Goleta voters will decide “yea” or “nay” on two city measures on November 8: Measure B, which adds a penny-on-the-dollar to the sales tax; and Measure C, which bans flavored tobacco and vape cartridges from being sold within city borders. Ballots are already out in voters’ hands and being collected at the Elections offices, but here’s a look at the two measures for those who have yet to cast their ballot.
In an impartial analysis of Goleta’s Measure B, the city’s attorney identifies that 0.7 percent of the current 7.75 percent sales tax actually goes to the city. The lion’s share — 7.25 percent — goes to the State of California as its base sales tax rate, a fraction of which is returned to the city and the County of Santa Barbara. Another half a percent is the county’s “lane and train” Measure A transportation tax.
Goleta has the lowest sales tax of any city on the South Coast. Measure B would raise that sales tax to 8.75 percent in 2024, and the one percent increase would stay entirely with the city and not be shared with either the state or the county. The latter is important to city officials, who have fought with the county for years over a mandatory sales and property tax split. Part of the city’s incorporation vote in 2002 required that some of the taxes the county was accustomed to getting from the area would still flow to the county. The resulting Revenue Neutrality Agreement promised to the county half of all Goleta property tax and 30 percent of sales tax received. In addition to the approximately $7 million in lost revenue, what rubs everyone in Goleta City Hall the wrong way is the fact that the deal was made to last in perpetuity.
In the “yea” argument, the proponents — all of whom sit on the city council — contend the penny tax funds are necessary to fix the potholes and resurface Goleta’s roads, as well as fund projects like Fire Station 10 in Western Goleta, the city’s ambitious creek and watershed restoration plans, and the repairs needed to the Goleta Community Center. The penny sales tax is expected to raise about $10 million, in large part from the robust big-box and Target retail sales, which the city argues come from shoppers from all over the South Coast.
Four former councilmembers and current Councilmember Roger Aceves signed the opposition argument against Measure B, citing the facts of today’s increasing inflation, the lack of a sunset date for the penny tax, and the burden that a greater sales tax places on those least able to afford it. Instead, they argue, the city should practice austerity and reduce expenditures.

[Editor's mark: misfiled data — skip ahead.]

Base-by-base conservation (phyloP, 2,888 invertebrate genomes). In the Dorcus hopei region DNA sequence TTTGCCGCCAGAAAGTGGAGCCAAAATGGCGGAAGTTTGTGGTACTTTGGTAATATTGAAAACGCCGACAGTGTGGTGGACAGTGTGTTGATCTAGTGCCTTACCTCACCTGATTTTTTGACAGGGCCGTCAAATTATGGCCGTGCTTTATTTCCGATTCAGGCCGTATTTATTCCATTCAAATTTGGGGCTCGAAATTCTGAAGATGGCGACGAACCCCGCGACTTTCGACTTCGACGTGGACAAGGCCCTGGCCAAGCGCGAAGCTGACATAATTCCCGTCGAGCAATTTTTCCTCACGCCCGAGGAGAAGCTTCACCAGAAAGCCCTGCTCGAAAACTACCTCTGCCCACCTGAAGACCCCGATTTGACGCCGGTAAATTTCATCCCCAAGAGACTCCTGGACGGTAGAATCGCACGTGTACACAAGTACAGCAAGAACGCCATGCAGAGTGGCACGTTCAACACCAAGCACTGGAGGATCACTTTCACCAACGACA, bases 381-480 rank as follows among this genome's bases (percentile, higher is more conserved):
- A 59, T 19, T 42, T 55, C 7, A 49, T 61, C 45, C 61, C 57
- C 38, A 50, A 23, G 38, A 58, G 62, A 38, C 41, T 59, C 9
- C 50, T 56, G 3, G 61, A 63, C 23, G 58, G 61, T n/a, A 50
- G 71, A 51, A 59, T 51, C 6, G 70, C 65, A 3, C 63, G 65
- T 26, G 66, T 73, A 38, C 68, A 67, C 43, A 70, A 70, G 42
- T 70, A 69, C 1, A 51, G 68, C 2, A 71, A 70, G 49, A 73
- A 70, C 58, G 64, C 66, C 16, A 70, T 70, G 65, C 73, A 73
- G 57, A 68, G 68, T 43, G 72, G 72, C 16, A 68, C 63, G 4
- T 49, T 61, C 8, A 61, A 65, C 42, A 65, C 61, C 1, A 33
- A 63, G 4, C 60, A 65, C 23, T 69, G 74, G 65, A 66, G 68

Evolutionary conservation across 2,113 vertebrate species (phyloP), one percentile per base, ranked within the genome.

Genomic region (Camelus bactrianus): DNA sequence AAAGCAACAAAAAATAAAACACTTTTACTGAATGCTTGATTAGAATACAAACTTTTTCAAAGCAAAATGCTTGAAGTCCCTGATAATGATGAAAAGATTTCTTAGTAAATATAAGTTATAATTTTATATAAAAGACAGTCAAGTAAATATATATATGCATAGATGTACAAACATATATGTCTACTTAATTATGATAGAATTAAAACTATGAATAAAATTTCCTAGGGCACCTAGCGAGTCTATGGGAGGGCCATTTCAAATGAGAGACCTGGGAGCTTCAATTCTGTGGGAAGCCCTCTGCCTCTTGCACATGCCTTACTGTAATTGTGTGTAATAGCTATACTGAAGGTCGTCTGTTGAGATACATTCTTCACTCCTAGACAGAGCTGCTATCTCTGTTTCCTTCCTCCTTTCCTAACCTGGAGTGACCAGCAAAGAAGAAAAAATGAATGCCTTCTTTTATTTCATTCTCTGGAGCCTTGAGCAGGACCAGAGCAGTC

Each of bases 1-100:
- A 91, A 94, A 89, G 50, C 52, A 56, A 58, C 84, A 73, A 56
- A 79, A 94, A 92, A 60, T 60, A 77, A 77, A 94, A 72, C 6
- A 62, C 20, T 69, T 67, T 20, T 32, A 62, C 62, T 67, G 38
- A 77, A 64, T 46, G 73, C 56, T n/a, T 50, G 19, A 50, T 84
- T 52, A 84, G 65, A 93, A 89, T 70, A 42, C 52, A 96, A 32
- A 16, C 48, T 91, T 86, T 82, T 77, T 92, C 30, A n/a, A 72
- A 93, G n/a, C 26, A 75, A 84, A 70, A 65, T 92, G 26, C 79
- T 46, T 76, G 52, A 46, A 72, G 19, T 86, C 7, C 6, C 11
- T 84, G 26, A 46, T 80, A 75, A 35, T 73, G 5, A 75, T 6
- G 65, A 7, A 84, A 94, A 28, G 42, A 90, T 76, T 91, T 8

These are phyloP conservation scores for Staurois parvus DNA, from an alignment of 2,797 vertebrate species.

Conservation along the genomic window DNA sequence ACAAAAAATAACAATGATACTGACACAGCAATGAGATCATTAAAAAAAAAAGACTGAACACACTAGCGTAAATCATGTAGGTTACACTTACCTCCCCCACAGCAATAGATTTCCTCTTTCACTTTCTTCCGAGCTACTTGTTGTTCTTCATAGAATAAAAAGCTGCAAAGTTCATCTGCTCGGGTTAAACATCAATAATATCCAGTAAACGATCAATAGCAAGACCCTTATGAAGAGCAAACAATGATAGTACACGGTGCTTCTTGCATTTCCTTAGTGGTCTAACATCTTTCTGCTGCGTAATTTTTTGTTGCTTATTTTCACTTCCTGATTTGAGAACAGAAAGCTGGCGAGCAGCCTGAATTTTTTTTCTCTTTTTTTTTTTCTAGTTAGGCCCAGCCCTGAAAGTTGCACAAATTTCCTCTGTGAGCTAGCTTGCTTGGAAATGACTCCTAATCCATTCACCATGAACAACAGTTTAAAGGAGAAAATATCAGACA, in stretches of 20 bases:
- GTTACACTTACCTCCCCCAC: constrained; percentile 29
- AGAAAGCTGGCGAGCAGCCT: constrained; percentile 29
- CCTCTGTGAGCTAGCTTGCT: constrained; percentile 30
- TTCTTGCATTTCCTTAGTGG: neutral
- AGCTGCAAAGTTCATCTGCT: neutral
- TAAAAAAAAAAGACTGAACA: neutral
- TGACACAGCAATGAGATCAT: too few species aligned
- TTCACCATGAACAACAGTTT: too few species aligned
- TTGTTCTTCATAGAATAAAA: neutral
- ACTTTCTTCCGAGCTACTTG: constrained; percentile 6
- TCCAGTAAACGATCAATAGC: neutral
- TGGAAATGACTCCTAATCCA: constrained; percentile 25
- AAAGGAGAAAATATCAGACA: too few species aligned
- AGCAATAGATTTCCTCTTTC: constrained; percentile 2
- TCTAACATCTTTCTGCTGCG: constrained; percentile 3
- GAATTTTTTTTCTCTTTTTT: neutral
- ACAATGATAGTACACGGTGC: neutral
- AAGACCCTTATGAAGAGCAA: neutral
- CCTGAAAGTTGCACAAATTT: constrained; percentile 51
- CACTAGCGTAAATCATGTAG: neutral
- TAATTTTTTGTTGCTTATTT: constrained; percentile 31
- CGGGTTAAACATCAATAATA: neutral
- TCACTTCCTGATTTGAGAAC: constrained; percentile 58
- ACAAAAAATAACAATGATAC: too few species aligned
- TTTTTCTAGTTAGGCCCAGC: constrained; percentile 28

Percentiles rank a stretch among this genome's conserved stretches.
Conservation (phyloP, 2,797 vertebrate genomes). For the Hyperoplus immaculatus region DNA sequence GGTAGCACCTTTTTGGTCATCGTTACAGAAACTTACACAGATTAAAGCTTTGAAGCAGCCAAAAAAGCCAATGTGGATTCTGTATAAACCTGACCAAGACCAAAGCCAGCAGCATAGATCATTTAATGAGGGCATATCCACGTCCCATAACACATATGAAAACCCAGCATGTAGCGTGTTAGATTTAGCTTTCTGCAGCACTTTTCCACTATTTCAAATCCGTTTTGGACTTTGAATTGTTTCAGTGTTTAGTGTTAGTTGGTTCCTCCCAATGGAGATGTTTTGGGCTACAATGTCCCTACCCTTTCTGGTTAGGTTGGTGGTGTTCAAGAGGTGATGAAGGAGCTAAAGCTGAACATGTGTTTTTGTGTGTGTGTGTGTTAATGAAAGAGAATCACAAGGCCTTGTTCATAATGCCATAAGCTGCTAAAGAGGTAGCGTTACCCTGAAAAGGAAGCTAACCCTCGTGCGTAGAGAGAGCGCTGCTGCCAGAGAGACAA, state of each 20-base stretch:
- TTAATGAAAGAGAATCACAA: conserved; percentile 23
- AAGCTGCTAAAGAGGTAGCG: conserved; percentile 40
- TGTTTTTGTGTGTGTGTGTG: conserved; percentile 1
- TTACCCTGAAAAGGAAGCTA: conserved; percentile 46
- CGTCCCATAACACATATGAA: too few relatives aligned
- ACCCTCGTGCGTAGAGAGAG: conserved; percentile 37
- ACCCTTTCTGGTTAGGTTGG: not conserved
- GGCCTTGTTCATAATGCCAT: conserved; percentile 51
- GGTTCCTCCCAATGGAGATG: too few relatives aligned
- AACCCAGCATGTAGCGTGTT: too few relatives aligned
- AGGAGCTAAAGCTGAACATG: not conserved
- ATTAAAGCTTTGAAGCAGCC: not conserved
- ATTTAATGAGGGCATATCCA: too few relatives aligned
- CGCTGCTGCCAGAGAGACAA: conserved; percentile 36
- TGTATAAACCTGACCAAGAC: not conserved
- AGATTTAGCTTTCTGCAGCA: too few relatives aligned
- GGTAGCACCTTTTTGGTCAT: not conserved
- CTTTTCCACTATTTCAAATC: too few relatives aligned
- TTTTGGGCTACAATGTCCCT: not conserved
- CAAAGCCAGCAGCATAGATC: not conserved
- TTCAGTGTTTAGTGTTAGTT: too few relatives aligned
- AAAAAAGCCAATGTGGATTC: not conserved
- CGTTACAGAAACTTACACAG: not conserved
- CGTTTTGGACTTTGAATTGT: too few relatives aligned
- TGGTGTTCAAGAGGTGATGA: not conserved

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Some could contend that the arguments about Measure C are anything but impartial, pitting the unhealthy certainty of nicotine addiction against traditional tobacco usage among Middle Eastern cultures. A similar proposition is on the statewide ballot — Prop. 31 — which also bans flavored tobacco products and is opposed by companies like R.J. Reynolds Tobacco and Philip Morris. The city attorney’s analysis notes Goleta’s ordinance is more strict than the language of the state proposition. Goleta would also ban flavored tobacco intended for use by hookah waterpipe smokers and in loose-leaf tobacco and cigars.
Goleta banned flavored tobacco a year ago, but smoke shops banded together and held petition drives to put the ban to a vote. During council deliberations, opponents of a ban raised the point that hookah was a Middle Eastern tradition that often included fruit-flavored tobacco. To ban it would be discriminatory, some said.
The tobacconists contended that a ban would put them out of business. In their argument against Measure C, they add that people currently addicted to nicotine would have no recourse but to take to cigarettes if flavored vape products were to become unavailable in Goleta. They state they agree youth should not have access to any tobacco products but disagree that this is a reasonable way to reach that goal.
For proponents of Measure C — all five of the city’s elected officials — the candy flavors and bright packaging of vape cartridges are intended to attract youthful eyes. They are harming another generation with nicotine addiction, potential chemical damage from burned flavorings, and potentially toxic and carcinogenic substances. Studies by the Centers for Disease Control released this year find that nicotine harms the developing brain and that 85 percent of young people who vape — of middle school and high school ages — choose flavored cartridges.
For clarity’s sake, the city attorney’s impartial analysis states a “yes” vote on Measure C would ban flavored tobacco products. A “no” vote would allow them.